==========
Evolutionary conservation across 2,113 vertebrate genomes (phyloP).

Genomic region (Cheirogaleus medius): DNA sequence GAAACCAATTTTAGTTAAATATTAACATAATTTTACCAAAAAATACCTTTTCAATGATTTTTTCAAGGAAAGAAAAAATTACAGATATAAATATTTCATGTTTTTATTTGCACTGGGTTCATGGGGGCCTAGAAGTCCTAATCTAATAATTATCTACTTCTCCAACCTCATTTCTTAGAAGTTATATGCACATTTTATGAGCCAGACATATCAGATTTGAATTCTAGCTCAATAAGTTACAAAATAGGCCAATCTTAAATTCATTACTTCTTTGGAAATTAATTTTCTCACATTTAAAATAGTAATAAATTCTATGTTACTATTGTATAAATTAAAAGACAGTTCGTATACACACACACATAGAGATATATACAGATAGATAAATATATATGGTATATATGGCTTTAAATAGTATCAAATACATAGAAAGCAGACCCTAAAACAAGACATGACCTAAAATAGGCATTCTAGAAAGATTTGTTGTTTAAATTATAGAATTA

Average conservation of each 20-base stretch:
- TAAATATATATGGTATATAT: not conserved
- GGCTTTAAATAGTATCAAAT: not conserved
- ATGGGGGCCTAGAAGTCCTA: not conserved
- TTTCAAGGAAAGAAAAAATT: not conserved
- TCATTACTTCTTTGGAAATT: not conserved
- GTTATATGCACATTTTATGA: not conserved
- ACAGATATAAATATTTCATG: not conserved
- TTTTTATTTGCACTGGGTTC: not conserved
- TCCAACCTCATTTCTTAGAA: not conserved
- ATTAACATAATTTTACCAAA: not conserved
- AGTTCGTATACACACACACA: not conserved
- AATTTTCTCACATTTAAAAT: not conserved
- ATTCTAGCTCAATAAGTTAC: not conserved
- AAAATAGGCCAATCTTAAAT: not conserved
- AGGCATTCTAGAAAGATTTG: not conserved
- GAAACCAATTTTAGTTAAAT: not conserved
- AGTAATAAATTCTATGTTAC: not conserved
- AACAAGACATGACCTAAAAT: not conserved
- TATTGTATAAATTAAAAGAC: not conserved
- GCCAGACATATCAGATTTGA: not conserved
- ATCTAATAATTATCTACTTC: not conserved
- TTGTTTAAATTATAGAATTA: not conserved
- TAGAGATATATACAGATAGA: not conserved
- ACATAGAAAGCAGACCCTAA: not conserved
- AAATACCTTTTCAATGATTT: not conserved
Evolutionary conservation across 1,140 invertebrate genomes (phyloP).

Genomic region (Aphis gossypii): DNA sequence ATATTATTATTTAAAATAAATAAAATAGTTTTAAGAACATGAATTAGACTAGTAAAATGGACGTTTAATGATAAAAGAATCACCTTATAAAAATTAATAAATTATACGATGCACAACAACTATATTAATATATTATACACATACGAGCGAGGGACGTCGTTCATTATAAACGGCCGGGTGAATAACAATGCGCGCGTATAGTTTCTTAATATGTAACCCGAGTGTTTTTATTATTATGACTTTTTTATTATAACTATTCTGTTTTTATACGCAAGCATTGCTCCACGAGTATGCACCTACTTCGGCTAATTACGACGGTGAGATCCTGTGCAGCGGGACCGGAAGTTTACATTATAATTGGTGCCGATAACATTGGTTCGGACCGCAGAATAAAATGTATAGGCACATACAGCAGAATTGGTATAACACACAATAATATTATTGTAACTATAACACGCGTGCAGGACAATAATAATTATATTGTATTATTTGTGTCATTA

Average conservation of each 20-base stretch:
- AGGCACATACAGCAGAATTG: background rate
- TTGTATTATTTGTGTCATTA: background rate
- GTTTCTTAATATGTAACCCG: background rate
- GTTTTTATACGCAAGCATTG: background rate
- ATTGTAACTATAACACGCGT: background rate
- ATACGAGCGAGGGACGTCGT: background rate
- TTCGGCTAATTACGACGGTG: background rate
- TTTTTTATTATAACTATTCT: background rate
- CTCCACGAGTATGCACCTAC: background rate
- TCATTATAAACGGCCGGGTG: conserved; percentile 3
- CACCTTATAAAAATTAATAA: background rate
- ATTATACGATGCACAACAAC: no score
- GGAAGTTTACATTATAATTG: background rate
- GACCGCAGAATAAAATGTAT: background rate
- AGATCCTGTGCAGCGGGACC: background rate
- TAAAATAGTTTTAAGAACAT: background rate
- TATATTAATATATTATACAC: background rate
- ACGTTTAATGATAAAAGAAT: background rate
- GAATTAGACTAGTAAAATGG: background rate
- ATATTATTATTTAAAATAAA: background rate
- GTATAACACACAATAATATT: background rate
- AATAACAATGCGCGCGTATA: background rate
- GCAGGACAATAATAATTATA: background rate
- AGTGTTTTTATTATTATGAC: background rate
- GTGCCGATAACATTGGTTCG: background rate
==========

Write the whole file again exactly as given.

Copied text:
Evolutionary conservation across 2,113 vertebrate genomes (phyloP).

Genomic region (Cheirogaleus medius): DNA sequence GAAACCAATTTTAGTTAAATATTAACATAATTTTACCAAAAAATACCTTTTCAATGATTTTTTCAAGGAAAGAAAAAATTACAGATATAAATATTTCATGTTTTTATTTGCACTGGGTTCATGGGGGCCTAGAAGTCCTAATCTAATAATTATCTACTTCTCCAACCTCATTTCTTAGAAGTTATATGCACATTTTATGAGCCAGACATATCAGATTTGAATTCTAGCTCAATAAGTTACAAAATAGGCCAATCTTAAATTCATTACTTCTTTGGAAATTAATTTTCTCACATTTAAAATAGTAATAAATTCTATGTTACTATTGTATAAATTAAAAGACAGTTCGTATACACACACACATAGAGATATATACAGATAGATAAATATATATGGTATATATGGCTTTAAATAGTATCAAATACATAGAAAGCAGACCCTAAAACAAGACATGACCTAAAATAGGCATTCTAGAAAGATTTGTTGTTTAAATTATAGAATTA

Average conservation of each 20-base stretch:
- TAAATATATATGGTATATAT: not conserved
- GGCTTTAAATAGTATCAAAT: not conserved
- ATGGGGGCCTAGAAGTCCTA: not conserved
- TTTCAAGGAAAGAAAAAATT: not conserved
- TCATTACTTCTTTGGAAATT: not conserved
- GTTATATGCACATTTTATGA: not conserved
- ACAGATATAAATATTTCATG: not conserved
- TTTTTATTTGCACTGGGTTC: not conserved
- TCCAACCTCATTTCTTAGAA: not conserved
- ATTAACATAATTTTACCAAA: not conserved
- AGTTCGTATACACACACACA: not conserved
- AATTTTCTCACATTTAAAAT: not conserved
- ATTCTAGCTCAATAAGTTAC: not conserved
- AAAATAGGCCAATCTTAAAT: not conserved
- AGGCATTCTAGAAAGATTTG: not conserved
- GAAACCAATTTTAGTTAAAT: not conserved
- AGTAATAAATTCTATGTTAC: not conserved
- AACAAGACATGACCTAAAAT: not conserved
- TATTGTATAAATTAAAAGAC: not conserved
- GCCAGACATATCAGATTTGA: not conserved
- ATCTAATAATTATCTACTTC: not conserved
- TTGTTTAAATTATAGAATTA: not conserved
- TAGAGATATATACAGATAGA: not conserved
- ACATAGAAAGCAGACCCTAA: not conserved
- AAATACCTTTTCAATGATTT: not conserved
Evolutionary conservation across 1,140 invertebrate genomes (phyloP).

Genomic region (Aphis gossypii): DNA sequence ATATTATTATTTAAAATAAATAAAATAGTTTTAAGAACATGAATTAGACTAGTAAAATGGACGTTTAATGATAAAAGAATCACCTTATAAAAATTAATAAATTATACGATGCACAACAACTATATTAATATATTATACACATACGAGCGAGGGACGTCGTTCATTATAAACGGCCGGGTGAATAACAATGCGCGCGTATAGTTTCTTAATATGTAACCCGAGTGTTTTTATTATTATGACTTTTTTATTATAACTATTCTGTTTTTATACGCAAGCATTGCTCCACGAGTATGCACCTACTTCGGCTAATTACGACGGTGAGATCCTGTGCAGCGGGACCGGAAGTTTACATTATAATTGGTGCCGATAACATTGGTTCGGACCGCAGAATAAAATGTATAGGCACATACAGCAGAATTGGTATAACACACAATAATATTATTGTAACTATAACACGCGTGCAGGACAATAATAATTATATTGTATTATTTGTGTCATTA

Average conservation of each 20-base stretch:
- AGGCACATACAGCAGAATTG: background rate
- TTGTATTATTTGTGTCATTA: background rate
- GTTTCTTAATATGTAACCCG: background rate
- GTTTTTATACGCAAGCATTG: background rate
- ATTGTAACTATAACACGCGT: background rate
- ATACGAGCGAGGGACGTCGT: background rate
- TTCGGCTAATTACGACGGTG: background rate
- TTTTTTATTATAACTATTCT: background rate
- CTCCACGAGTATGCACCTAC: background rate
- TCATTATAAACGGCCGGGTG: conserved; percentile 3
- CACCTTATAAAAATTAATAA: background rate
- ATTATACGATGCACAACAAC: no score
- GGAAGTTTACATTATAATTG: background rate
- GACCGCAGAATAAAATGTAT: background rate
- AGATCCTGTGCAGCGGGACC: background rate
- TAAAATAGTTTTAAGAACAT: background rate
- TATATTAATATATTATACAC: background rate
- ACGTTTAATGATAAAAGAAT: background rate
- GAATTAGACTAGTAAAATGG: background rate
- ATATTATTATTTAAAATAAA: background rate
- GTATAACACACAATAATATT: background rate
- AATAACAATGCGCGCGTATA: background rate
- GCAGGACAATAATAATTATA: background rate
- AGTGTTTTTATTATTATGAC: background rate
- GTGCCGATAACATTGGTTCG: background rate